Sunday, December 03, 2017

Chicago Police Kill Two, Wound Four Others In Raid!

Hampton lost this battle

Absolute filth In Every Room of the Monroe Street Rathole

No more violence at least from Hampton

Fred Hampton in Life
Chicago, IL—This was the top story on December 4, 1969 when war broke out at 2337 West Monroe Street.
The Black Panthers were at war with cops nationwide.  Cops were being ambushed and murdered from coast to coast.  The BP threat was very real and cops were understandably on guard for violence.
This chapter began when the FBI recruited a troubled fellow, William O’Neal who cooperated in order to mitigate his own crimes.  O’Neal became a part of Hoover’s infamous COINTELPRO program, as both a snitch and as an agent provocateur.  O’Neal successfully created a rift between the Panthers and Black Chicago street gangs.  That act alone was incredibly helpful for the safety and well being of Chicago cops.
It was O’Neal, who told police the Monroe Street apartment was being used by the Black Panther Party to store numerous illegal weapons and ammunition for future use against cops that instigated the raid. 
It should be noted that in 1969 there were no specially trained SWAT teams with armored vehicles anywhere.  The common bullet resistant Kevlar vests had not been invented yet.  Raids like this were very dangerous for police.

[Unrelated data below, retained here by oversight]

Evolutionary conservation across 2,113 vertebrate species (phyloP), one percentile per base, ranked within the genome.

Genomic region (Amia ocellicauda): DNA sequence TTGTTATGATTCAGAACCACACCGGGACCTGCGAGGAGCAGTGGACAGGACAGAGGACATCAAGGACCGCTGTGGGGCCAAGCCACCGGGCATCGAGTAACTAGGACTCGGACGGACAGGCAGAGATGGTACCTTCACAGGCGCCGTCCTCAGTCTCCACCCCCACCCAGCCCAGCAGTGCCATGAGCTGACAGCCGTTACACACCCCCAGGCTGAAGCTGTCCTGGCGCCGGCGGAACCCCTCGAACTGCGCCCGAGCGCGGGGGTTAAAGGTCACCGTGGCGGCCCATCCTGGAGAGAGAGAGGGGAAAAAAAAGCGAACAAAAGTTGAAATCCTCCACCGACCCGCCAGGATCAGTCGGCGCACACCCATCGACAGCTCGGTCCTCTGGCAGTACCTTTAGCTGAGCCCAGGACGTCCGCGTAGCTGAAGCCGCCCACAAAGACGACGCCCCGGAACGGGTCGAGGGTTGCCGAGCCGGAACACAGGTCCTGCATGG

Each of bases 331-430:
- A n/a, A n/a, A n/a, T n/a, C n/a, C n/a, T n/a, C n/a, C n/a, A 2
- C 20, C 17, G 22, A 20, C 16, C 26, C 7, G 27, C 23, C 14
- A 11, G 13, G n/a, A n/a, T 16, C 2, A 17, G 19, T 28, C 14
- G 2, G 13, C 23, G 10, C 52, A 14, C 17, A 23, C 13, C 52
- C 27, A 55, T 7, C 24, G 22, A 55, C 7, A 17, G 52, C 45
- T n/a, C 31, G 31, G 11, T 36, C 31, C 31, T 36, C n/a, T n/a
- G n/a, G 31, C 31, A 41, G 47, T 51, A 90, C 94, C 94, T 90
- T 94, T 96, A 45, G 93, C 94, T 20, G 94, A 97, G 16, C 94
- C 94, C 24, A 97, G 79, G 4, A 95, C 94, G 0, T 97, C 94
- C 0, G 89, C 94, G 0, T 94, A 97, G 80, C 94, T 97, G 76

At 4:45 AM fourteen cops assigned to Cook County State’s Attorney, Ed Hanrahan’s office raided an incredibly filthy apartment occupied by nine members of the Black Panther Party. Throughout the apartment, found with the occupants were 19 firearms and a huge quantity of ammunition.  The Panther arsenal included a stolen Chicago police shotgun and an illegally sawed off shotgun. 
Moments later BP Deputy Chairman, Fred Hampton who was a convicted armed robber and a Peoria, IL BP leader, Mark Clark were shot dead and four other Panthers were wounded. Two cops sustained minor injuries.
Since the described weapons were seized by police that completely validated O’Neal’s claims that were the basis of the Search Warrant.
Various Panthers and their supporters quickly claimed to the assembled Media that only cops fired weapons.  However, during the follow up police investigation four surviving Panthers admitted firing shots at police, one of them in a signed and sworn statement.   
The polarizing and volatile political climate that followed was epic.  The litigation lasted for many years
A 1970 Federal Grand Jury’s exhaustive Investigation resulted not in Indictments but rather numerous recommendations that demanded reform of police and the Coroner’s Office investigative procedures.  
A Cook County special prosecutor was appointed, Barnabas Sears and he quickly led a Grand Jury to Indict all but one of the raiding cops and the sitting State’s Attorney Edward V. Hanrahan.  Nearly three years after the raid Judge Phillip Romiti finally acquitted all charged.  At last the cops were vindicated.
The Federal civil lawsuits against the cops ended differently but the standard of proof is much lower in civil proceedings. 
Today our nation is still divided simply because inviting cultural diversity in any society simply cannot work except in unusual circumstances.  The evidence of that statement speaks for itself.  None the less we still strive for that peaceful and happy melting pot we’ve created in the USA. 

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